Mark Trumbo has never played third base in a professional game, majors or minors, so the Angels’ plans to use him at the hot corner this spring and perhaps regularly during the season raised the question of whether they might do the same with Albert Pujols.
Pujols, unlike Trumbo, actually has plenty of third base experience in the big leagues. He came up as a third baseman, played the position regularly during his first two seasons, and saw spot action there in seven games last season.
So might manager Mike Scioscia give him a look at third base, if only in an emergency situation to help clear the first base/corner outfield logjam? Nope. Scioscia told Mark Saxon of ESPN Los Angeles that it’s not an option because he wouldn’t want to disrupt Pujols’ hitting.
For his part, Pujols indicated that he’d be willing to give third base a try if Scioscia wanted, saying:
If that’s the decision he has to make, I follow the orders. My job is here in the locker room. I don’t have the office. He’s the one who has the office and writes the lineup. It’s about winning, man.
So, to recap: Pujols would much rather play third base than be called “El Hombre.”
It seems fairly unlikely that Pujols would be worse than Trumbo at third base, but it’s equally unlikely that Pujols would actually be good there and Scioscia is probably smart not to mess with a $250 million investment.
Christian Yelich simply can’t be stopped. The Brewers outfielder (and defending NL MVP) entered Saturday’s game with a league-leading 11 home runs after swatting two against the Dodgers on Friday night, then clubbed another two homers in the first six innings of Saturday’s game.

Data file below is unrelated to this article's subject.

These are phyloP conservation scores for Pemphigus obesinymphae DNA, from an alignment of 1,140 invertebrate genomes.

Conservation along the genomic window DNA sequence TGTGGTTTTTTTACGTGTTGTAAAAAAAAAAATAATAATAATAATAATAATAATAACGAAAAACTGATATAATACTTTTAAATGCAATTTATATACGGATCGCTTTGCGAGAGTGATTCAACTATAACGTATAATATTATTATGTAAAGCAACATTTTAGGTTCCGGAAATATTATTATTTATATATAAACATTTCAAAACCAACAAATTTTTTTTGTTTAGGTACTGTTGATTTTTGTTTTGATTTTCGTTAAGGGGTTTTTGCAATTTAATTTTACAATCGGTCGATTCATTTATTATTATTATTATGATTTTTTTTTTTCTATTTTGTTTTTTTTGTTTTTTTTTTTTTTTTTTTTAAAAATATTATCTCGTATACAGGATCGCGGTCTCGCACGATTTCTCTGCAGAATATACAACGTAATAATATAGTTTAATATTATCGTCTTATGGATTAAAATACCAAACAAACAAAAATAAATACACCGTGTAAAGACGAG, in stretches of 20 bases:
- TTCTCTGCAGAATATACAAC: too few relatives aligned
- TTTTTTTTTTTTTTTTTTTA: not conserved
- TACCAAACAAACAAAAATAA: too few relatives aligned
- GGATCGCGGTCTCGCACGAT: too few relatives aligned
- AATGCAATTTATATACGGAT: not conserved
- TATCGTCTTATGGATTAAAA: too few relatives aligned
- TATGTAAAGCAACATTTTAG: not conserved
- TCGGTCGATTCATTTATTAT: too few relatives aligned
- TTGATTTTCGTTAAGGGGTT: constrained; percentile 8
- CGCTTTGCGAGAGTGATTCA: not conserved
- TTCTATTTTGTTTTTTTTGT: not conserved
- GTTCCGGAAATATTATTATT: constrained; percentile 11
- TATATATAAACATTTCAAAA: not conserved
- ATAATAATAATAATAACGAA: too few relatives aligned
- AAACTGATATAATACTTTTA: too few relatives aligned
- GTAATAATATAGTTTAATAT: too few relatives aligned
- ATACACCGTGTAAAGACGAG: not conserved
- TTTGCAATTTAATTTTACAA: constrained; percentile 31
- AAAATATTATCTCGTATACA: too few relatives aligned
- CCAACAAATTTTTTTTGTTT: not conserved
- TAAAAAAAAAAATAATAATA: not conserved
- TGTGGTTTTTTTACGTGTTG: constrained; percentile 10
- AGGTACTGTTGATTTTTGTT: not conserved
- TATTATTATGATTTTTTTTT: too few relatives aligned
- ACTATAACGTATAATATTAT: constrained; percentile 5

The first came on a 2-1 pitch from the Dodgers’ Hyun-Jin Ryu, who lobbed a changeup toward the bottom of the strike zone before it was lifted up and out to center field for a solo home run in the third inning.
While Chase Anderson and Alex Claudio held down the fort against the Dodgers’ lineup, Yelich prepared for his second blast in the sixth inning — this one a 421-foot double-decker on a first-pitch curveball from Ryu.
Yelich’s 13 home runs not only gave him a stronger grip on the league’s leaderboard, but helped him tie yet another franchise record, too. Per MLB.com’s Adam McCalvy, he’s tied with Prince Fielder for the most home runs hit by a Brewers player in a single month, and sits just one home run shy of tying Álex Rodríguez’s 2007 record for most home runs hit within any club’s first 22 games of the season.
It may be far too early to predict which players will finish first in the MVP races this fall, but there’s no denying Yelich has already set himself apart from the competition. Through Saturday’s performance, he’s batting .361/.459/.880 with a 1.329 OPS and MLB-best 31 RBI across 98 PA so far.